2017 Waste Management Phoenix Open Returns to Scottsdale

By Jonathan Crist

FEBRUARY 2, 2017 MARKS THE 82ND PLAYING OF THE WASTE MANAGEMENT PHOENIX OPEN. More than 130 of the world’s greatest golfers will find their way to sunny Scottsdale in hopes of winning the lion’s share of the $6.7 million purse, the Waterford Crystal Thunderbird and the loving affection of more than 600,000 enthusiastic fans. It’s the fans that make the golf tournament. There are no professional golfers without the ad dollars and retail sales behind the green grass, tee boxes and Sunday pin placements. There aren’t any journalists covering your weekend foursome. And without the rowdy, rambunctious, roaring crowds, The Thunderbirds, hosts of the tournament, can’t donate hundreds of millions of dollars to local charities.


TPC Scottsdale, the venue of the Phoenix Open for the last 30 years, doesn’t draw the largest crowds in sports because it’s a simple golf tournament. It brings people together because it’s the best golf tournament; a real golf tournament — one of the people, by the people, and for the people. The last eight decades brought monumental changes in the game of golf, from new equipment forged from space-age polymers, designed to blast the ball into oblivion, to tech-savvy apparel deliberately intended to chart and track body movement as well as keep players at optimal core temperatures.

Golf viewership is at an all-time high, due in part to the immeasurable influence of the internet which can now beam an approach shot into your glasses if you have enough bandwidth. Even Tiger Woods is back — the needle-moving, major-winning, we-don’tneed-no-stinkin’-badges-attitude-having tour de force who brought an entire generation of now 20-somethings into the game. Golf has changed for the better, and it’s safe to say the millions of WM Phoenix Open fans had something to do with it. Let’s take a look back at some great WM Phoenix Open moments, which turned a humble golf tournament for charity into the free-wielding phenomenon now titled The People’s Open. Just last year, Hideki Matsuyama held off two-time WM Phoenix Open runner up and perennial favorite, Rickie Fowler, in what became an instant golf classic.

The two young guns jostled back and forth for the lead on the back nine of Sunday’s final round before approaching the tee box on the short par-4 17th. Fowler, who had been lights out all day with his bright orange driver, hit a booming tee shot over the green and into the water some 360 yards away. The culprit? It was a freakish and most-unlucky bounce off the downslope which no one expected, especially Fowler, who solemnly tapped in for bogey, dropping two shots and the lead. A birdie from each player on 18 forced what would become the longest sudden-death playoff in TPC Scottsdale history.

They played the finishing hole twice before heading to no. 10 where Matsuyama matched Fowler’s par save, continuing overtime back to where the drama began — the par-4 17th. Hitting 3-wood this time, Fowler again found the water, albeit to the left instead of over the green, opened the door for Matsuyama’s second PGA TOUR title. The spectacle was an emotional reminder of why the WM Phoenix Open is so special. Instead of running to their cars to watch the biggest football game of the year, the fans — nearly 70,000 of them and more than 600,000 for the week —stuck it out to watch two titans of the tee box duke it out for the title. It was just one of many moments where fans of the People’s Open were welcome to witness golf history.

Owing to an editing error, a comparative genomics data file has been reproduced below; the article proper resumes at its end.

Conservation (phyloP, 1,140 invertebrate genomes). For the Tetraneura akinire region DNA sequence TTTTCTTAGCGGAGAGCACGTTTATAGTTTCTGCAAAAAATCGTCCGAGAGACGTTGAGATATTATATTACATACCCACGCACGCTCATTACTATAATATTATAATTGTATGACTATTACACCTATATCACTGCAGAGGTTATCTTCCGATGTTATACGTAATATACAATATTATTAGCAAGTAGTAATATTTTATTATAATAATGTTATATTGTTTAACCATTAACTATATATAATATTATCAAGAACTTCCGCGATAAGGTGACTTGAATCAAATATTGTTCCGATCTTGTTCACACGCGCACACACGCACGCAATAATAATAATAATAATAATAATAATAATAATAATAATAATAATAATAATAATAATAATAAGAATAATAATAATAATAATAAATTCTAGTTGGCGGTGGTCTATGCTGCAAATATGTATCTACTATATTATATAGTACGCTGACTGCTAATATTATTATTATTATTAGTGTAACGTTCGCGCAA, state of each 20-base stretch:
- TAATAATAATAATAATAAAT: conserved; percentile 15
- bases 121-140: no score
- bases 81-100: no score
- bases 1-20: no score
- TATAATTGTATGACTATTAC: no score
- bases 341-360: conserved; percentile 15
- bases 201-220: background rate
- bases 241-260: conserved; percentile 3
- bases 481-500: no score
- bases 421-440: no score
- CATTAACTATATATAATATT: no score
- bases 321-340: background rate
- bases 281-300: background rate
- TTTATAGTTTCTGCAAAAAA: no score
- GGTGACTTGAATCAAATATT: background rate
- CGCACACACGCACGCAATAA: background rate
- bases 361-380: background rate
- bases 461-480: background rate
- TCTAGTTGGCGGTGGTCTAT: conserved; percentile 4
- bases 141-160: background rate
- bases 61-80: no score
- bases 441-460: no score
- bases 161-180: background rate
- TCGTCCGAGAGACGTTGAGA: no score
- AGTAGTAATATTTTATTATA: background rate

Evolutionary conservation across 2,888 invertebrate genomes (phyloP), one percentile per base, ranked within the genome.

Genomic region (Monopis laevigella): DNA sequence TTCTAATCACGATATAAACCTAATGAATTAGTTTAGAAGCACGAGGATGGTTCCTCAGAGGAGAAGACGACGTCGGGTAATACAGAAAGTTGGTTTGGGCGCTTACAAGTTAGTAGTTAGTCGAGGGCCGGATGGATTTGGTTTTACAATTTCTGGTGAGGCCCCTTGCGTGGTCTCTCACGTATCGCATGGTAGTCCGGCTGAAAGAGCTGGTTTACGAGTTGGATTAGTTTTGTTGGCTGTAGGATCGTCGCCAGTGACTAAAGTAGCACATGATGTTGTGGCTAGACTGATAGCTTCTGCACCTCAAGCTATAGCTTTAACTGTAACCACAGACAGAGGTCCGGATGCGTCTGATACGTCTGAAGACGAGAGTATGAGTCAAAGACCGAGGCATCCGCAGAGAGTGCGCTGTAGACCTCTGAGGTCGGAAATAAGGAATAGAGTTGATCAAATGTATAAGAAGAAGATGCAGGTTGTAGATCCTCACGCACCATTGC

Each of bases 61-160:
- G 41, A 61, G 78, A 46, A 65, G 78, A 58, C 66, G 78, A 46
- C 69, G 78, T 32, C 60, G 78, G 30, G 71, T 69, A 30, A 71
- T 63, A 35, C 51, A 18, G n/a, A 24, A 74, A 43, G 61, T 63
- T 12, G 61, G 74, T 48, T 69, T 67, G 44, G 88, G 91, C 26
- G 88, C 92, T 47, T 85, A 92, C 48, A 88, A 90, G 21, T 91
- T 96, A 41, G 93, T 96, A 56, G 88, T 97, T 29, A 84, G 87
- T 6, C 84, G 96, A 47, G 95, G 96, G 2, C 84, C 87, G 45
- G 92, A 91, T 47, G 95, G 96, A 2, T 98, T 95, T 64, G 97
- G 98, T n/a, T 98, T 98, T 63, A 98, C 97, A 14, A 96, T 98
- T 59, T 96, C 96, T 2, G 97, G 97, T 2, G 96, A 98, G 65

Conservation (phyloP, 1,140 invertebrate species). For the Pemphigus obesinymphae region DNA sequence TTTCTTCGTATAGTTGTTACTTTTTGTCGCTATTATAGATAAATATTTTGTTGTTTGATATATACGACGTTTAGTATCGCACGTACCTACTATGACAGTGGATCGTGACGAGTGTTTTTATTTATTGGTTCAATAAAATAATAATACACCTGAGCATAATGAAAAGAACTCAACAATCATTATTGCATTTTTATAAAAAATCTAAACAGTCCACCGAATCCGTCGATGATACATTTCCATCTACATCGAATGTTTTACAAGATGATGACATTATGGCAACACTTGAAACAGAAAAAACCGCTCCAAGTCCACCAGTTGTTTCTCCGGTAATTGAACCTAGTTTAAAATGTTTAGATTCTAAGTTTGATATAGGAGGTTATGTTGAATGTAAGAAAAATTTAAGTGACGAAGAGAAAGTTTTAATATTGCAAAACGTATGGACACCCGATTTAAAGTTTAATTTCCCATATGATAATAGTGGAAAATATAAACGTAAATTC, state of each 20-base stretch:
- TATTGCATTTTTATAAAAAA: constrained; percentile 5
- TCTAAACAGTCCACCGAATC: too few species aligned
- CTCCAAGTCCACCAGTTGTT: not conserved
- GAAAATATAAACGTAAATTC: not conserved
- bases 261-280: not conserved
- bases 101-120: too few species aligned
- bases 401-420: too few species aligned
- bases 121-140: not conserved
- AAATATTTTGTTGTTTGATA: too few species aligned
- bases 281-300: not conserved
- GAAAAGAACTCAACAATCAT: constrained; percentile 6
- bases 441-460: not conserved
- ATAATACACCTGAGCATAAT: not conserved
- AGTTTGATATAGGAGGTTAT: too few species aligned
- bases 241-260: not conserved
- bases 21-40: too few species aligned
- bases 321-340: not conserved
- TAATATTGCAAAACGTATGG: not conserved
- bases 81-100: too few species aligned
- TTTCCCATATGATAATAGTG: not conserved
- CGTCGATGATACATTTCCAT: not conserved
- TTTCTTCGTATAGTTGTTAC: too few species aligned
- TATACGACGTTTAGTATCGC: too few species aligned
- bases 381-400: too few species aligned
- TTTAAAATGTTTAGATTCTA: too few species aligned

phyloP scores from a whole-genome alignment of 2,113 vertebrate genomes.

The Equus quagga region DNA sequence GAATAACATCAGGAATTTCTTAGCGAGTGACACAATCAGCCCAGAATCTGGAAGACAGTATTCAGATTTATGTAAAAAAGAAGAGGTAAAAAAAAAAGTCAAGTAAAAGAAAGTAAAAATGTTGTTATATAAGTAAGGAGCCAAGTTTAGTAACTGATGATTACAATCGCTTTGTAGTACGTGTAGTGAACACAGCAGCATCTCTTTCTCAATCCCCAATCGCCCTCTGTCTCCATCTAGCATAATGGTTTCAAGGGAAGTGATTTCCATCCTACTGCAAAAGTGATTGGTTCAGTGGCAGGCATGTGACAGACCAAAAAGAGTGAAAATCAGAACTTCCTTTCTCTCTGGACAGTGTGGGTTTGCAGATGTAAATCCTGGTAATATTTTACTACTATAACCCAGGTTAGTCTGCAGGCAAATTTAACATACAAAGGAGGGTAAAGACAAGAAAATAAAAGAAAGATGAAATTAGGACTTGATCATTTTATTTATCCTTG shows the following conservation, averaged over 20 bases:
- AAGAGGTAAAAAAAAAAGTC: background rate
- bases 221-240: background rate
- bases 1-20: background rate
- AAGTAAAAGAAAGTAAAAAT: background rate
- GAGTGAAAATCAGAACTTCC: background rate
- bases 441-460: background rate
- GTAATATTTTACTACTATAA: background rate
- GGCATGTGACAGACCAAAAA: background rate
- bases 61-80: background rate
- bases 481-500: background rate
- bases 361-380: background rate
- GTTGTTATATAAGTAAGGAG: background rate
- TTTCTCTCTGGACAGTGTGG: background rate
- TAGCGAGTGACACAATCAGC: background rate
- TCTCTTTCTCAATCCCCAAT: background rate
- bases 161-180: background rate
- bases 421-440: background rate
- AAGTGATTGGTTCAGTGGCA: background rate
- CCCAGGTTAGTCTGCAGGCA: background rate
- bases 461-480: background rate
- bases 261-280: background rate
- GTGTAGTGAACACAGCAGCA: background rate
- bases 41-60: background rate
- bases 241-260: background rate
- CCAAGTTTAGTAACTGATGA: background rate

After posting a first-round 65, and a then TPC Scottsdale record 11-under par 60 during the second round of the 2001 Phoenix Open, Calcavecchia toned down his feverish pace to shoot a comparatively modest 11-under in the remaining two rounds. The score set an all-time, PGA TOUR tournament scoring record of 256, one shot better than Mike Souchak’s 257 at the 1955 Texas Open. Before tapping in for par on 18 during a damp and muddy final round, Calcavecchia snuck a peak at the scoreboard and saw a red 28 – a sight normally reserved for the dreams of high handicappers and Xbox gamers in their parent’s basement. Calcavecchia called it the best performance of his career after throwing his ball into the stands with effortless and child-like smile on his face. It would be 12 years until any golfer played like that in Scottsdale. Enters Phil Mickelson. Mickelson lipped out for 59 on Thursday’s first round of the 2013 Phoenix Open for a record-tying start. He had his line for his birdie putt on 18, hit a confident stroke and it was tracking.

Phil gave greatness the stare-down and began walking in his record-setting putt, only to see it lip out in cartoonish fashion. The crowd gasped in betrayal. His beloved caddie, Bones, fell to the ground on his hands and knees as if he was pleading to the Golf Gods for forgiveness. The ball that had been so kind to him all day touched every part of the cup but the bottom. It was cruel, and as the Golf Channel commentators so eloquently put it “as painful a 60 as you’re ever going to see.” While that magical moment seemed to leave a bittersweet taste in Mickelson’s mouth, he quickly cleansed his palate and went on to dominate the impressive 2013 field littered with greatness of its own.

Since the tournament moved to TPC Scottsdale in 1987, more than 13 million people have had the opportunity to watch some of golf’s greatest moments. They come from all corners of the planet; from all cultures, creeds and classes. Each fan can get something out of the tournament, from those who want to have a few drinks and party, to those who follow their favorite players groaning and cheering along with them after each shot. There’s room for children just learning the game or seeing a well-struck golf shot for the first time. There’s space for black, white and all colors in between. At the People’s Open, everyone is simply a fan.